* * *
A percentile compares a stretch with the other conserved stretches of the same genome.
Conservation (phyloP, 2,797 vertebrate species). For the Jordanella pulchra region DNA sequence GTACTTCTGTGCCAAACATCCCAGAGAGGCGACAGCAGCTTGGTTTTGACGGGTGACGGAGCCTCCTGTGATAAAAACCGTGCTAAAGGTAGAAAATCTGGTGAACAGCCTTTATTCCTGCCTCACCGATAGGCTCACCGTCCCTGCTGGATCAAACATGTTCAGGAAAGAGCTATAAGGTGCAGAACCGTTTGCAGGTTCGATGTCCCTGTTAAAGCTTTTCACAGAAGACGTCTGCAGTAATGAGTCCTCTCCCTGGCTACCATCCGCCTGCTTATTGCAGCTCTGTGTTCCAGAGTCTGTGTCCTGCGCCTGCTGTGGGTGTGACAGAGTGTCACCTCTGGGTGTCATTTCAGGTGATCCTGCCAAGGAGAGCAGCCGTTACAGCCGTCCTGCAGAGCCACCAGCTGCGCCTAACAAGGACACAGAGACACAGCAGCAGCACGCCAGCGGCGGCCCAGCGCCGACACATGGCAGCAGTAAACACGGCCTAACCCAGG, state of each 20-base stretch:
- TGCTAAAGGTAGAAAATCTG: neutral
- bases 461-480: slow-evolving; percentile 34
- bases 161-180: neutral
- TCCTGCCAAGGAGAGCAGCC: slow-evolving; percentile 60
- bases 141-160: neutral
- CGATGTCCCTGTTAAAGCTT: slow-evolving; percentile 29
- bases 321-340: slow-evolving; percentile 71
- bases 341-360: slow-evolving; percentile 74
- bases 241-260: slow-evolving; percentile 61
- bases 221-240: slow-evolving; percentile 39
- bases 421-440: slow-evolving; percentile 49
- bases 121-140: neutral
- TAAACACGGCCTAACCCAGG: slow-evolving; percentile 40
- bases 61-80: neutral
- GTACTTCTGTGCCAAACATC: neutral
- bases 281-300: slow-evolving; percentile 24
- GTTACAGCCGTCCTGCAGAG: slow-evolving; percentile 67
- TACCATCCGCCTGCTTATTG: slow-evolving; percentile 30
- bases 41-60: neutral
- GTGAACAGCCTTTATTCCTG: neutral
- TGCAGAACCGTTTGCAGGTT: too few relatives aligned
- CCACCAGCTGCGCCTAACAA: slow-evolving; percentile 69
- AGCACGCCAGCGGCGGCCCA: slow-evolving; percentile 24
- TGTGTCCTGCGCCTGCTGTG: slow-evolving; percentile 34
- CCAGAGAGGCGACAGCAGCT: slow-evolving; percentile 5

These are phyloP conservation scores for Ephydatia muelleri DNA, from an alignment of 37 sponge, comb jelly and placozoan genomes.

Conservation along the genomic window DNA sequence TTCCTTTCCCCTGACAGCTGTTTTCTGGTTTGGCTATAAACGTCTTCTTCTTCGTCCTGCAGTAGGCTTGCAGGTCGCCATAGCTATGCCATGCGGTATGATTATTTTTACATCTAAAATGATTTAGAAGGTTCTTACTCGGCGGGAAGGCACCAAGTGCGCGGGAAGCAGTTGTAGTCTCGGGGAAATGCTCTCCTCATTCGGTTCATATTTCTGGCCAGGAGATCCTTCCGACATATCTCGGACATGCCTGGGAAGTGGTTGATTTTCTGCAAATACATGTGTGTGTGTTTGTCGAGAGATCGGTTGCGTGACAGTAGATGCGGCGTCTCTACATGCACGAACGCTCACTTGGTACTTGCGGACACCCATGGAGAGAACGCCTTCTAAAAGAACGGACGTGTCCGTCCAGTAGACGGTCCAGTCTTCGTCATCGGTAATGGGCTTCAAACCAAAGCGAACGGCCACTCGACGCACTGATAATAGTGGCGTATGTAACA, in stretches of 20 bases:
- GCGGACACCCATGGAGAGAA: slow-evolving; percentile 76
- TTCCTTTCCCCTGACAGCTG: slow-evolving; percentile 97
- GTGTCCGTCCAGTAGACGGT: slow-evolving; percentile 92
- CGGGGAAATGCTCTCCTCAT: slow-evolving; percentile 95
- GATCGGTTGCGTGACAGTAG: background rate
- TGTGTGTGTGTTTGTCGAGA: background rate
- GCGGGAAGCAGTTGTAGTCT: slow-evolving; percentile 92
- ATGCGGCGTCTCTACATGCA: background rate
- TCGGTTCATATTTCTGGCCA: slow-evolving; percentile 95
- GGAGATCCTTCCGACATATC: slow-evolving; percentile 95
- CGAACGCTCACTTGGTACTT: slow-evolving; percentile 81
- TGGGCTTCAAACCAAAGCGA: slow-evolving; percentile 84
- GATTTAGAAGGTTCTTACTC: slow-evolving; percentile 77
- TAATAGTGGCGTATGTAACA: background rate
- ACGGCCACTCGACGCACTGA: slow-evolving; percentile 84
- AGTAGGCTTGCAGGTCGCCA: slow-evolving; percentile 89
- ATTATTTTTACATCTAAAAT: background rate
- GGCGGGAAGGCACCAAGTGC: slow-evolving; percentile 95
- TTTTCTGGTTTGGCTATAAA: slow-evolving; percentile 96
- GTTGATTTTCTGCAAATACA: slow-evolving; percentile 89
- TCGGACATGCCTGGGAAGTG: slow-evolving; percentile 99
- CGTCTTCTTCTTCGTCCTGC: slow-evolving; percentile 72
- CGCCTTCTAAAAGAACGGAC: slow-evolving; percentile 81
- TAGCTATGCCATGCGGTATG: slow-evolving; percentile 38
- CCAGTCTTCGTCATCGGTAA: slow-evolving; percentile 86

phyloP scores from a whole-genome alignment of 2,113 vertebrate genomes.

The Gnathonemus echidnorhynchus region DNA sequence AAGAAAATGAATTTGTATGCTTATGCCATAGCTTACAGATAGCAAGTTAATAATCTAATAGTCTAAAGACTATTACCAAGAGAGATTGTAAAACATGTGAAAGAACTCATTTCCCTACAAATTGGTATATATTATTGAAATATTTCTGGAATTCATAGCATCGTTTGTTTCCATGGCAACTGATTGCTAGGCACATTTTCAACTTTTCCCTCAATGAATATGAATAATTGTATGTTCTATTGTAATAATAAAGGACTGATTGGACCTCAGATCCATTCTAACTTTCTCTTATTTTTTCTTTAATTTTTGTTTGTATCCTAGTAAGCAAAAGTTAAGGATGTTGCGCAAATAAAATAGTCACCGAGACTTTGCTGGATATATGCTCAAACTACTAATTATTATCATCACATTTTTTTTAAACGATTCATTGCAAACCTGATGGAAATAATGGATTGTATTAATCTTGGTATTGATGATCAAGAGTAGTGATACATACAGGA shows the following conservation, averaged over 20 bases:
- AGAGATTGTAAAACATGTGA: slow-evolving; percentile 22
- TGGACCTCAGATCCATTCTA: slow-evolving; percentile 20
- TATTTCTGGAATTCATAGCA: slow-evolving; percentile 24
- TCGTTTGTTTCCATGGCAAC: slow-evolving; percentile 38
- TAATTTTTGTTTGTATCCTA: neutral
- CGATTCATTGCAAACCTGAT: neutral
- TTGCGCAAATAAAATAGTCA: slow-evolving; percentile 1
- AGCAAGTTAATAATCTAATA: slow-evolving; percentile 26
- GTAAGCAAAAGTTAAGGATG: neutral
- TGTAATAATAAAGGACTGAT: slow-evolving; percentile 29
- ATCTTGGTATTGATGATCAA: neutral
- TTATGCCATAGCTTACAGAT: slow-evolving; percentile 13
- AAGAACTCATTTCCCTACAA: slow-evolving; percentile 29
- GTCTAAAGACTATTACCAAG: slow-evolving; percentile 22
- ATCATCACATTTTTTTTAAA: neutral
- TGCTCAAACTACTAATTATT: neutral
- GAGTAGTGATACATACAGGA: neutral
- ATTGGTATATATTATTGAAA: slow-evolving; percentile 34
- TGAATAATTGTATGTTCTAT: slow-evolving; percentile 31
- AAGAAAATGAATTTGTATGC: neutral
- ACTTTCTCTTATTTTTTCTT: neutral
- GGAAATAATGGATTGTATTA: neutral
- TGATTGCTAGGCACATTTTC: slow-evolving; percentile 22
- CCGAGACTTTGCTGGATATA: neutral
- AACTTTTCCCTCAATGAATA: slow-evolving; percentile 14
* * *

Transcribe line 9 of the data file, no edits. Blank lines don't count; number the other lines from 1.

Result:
- bases 321-340: slow-evolving; percentile 71